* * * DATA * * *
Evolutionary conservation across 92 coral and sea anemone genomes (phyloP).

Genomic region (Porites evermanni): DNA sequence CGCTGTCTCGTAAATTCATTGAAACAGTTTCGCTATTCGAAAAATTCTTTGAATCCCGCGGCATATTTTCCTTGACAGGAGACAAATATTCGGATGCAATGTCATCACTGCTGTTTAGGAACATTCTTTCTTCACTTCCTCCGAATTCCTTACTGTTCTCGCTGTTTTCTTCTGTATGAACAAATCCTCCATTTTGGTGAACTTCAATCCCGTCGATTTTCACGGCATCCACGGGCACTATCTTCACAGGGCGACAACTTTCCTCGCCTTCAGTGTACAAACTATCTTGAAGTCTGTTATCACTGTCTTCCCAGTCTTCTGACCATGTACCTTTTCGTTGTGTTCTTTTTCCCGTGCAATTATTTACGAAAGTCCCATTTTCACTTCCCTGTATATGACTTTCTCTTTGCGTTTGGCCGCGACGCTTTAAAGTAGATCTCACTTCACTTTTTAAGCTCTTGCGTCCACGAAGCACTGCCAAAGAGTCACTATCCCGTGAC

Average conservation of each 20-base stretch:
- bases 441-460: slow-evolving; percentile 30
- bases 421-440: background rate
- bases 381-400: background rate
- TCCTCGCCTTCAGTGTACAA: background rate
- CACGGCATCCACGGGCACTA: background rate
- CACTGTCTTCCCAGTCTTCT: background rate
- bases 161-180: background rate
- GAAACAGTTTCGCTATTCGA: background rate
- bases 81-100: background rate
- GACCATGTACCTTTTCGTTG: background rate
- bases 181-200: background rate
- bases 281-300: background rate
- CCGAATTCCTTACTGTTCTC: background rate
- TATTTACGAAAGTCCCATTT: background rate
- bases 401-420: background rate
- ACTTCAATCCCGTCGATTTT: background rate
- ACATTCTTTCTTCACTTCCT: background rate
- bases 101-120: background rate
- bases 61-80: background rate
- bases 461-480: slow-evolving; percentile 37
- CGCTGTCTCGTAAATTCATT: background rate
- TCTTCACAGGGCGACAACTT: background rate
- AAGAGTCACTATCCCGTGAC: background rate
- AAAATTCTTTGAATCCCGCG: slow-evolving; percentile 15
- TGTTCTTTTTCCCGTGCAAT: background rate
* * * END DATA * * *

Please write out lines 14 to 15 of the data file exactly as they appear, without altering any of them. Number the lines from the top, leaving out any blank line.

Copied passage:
- bases 181-200: background rate
- bases 281-300: background rate